Meet the family; 1 minute with... Rohan van den Braak and Daan Simons of BlewScreen

27 July 2021

MindLabs is not only an association with dreams and ambitions, we are also a partnership of many different parties. One big family, with members and partners we are all proud of. In the section 'Meet the family; 1 minute with...' everyone will introduce themselves to you in turn. Very briefly, because the family is big. What are they doing with their business and why are they doing it? In this edition: Rohan van den Braak and Daan Simons, the founders of BlewScreen.

Rohan and Daan, to get straight to the point: What's the core business of BlewScreen?
Rohan: "We make games. This is, of course, a broad concept but we mainly focus on serious games in which we convey information or aim to change behaviour. We do a lot of work for educational parties and institutions. Museums, for example. We manage everything in-house. So we develop the games and contribute to the thought process from start to finish."


What is your dot on the horizon?
Rohan: "Over the years, we have gradually realised that we mainly want to do the larger projects for museums. Because finding ways to present museum content in an interactive way is just a fantastic process. By the way, we still make themed games. As far as the dot on the horizon is concerned, it's really not set in stone for us. But interactive education just seems to suit us really well. Educationalists often think in terms of the material they want to convey. We approach it differently: we think in stories. That combination produces great results. And it also allows us to keep on delving into things that are unknown to us. Making games, that is our expertise. That's what we're good at. But the topics we create around are often unknown worlds to us.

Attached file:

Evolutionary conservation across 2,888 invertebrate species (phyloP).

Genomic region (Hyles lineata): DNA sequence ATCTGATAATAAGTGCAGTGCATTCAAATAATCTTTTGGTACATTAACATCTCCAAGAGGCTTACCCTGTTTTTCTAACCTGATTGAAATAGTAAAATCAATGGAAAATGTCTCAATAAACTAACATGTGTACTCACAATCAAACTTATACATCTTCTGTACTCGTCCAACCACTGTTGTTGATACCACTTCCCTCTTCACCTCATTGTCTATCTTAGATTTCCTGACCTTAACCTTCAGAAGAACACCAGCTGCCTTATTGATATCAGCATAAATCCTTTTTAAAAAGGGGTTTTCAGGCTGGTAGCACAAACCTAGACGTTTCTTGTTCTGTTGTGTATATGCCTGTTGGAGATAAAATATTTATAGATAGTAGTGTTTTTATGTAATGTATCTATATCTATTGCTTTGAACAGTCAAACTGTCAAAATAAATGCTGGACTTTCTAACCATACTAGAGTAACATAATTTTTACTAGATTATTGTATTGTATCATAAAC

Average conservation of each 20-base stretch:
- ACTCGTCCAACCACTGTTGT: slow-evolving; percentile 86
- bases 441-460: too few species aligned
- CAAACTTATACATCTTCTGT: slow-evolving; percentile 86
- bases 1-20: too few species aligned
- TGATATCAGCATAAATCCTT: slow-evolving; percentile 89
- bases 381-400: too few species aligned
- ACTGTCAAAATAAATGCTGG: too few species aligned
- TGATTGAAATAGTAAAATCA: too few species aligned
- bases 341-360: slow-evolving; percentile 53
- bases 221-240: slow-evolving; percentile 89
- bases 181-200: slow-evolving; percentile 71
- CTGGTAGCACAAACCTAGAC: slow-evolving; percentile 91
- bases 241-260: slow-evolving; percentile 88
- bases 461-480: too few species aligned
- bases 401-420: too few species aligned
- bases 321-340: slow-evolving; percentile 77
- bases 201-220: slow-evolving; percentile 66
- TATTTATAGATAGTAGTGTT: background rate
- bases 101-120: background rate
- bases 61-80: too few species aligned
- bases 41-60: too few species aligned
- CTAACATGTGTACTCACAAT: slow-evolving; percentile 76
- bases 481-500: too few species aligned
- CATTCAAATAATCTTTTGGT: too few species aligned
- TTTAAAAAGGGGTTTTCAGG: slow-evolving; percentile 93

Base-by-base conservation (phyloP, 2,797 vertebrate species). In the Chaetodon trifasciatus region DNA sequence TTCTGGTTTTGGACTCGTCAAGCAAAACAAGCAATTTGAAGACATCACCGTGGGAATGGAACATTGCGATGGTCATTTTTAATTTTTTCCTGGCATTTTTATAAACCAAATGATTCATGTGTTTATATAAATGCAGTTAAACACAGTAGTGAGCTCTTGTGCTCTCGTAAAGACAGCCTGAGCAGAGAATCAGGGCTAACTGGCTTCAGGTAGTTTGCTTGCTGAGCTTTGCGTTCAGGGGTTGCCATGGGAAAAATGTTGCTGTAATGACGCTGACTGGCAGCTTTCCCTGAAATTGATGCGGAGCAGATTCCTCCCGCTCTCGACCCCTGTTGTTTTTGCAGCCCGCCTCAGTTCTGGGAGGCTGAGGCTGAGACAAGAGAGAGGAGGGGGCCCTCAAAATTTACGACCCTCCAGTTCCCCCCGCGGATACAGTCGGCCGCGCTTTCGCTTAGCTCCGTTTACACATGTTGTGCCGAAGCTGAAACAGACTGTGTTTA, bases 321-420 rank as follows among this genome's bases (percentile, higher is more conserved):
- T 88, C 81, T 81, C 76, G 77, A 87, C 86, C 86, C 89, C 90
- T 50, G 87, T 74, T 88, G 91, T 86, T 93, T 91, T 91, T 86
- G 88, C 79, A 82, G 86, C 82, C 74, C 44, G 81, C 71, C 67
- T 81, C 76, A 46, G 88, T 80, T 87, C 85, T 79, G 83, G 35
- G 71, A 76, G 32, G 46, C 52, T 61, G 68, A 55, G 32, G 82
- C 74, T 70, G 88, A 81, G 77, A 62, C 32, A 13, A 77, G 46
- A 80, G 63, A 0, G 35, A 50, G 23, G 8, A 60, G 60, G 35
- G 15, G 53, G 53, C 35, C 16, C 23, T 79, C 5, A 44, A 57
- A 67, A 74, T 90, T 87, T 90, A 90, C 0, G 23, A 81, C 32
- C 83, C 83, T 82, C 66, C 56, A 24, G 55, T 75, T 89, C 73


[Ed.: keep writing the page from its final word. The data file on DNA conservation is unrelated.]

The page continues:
Daan: "When we start working for a customer, there is usually already a concept or an idea. But often we are completely free as to how we interpret it. When we started in 2006, it was a different time, especially in the field of serious gaming. We have seen a lot of changes in our field since then and we have grown with them. Those museum assignments are indeed absolutely extraordinary. Often the material can be fairly dry. So it's up to us to introduce the fun factor but without compromising the educational aspect. These kinds of assignments broaden your world because you're constantly receiving new information. We'd really like to spend the majority our time doing that in the future."

Motivated by ambition? Idealism? Or passion?

Rohan: "It started from our interest in gaming. We've been working on this since childhood. Games on Commodore 64, Amiga and the old school Nintendos, for example. From there, we developed a passion for making games. And it's still there. Especially when we can use an interactive game to move people, make them experience something new, and the information stays with them. We often get that wow feeling."

In what way are you connected to MindLabs?
Daan: "We're junior partners of MindLabs. So we really are part of the network."

And how long have you been in the family?
Rohan: "For a little over six months."

What's the holy grail in this cooperation as far as you are concerned?
Rohan: "We don't want to have something in particular in mind too quickly but rather see what develops. Cross-fertilisation, for example, can take many forms. It would be nice if we could increase our visibility through this cooperation. Because even in Tilburg, we are still quite unknown, let alone in the rest of the Netherlands. MindLabs has many contacts in the world of education; a network on another level. Also with larger companies, where normally we wouldn't be able to just walk right in. And the idea that it's a non-profit organisation is very nice."

And what do you gain from it in the meantime?
Rohan: "We've already had some exploratory talks with other parties. Just getting to know each other, combined thinking and brainstorming about what we could do for each other. So, nothing concrete yet but determining the directions. And as for the rest, we're curious to see what the future will bring..."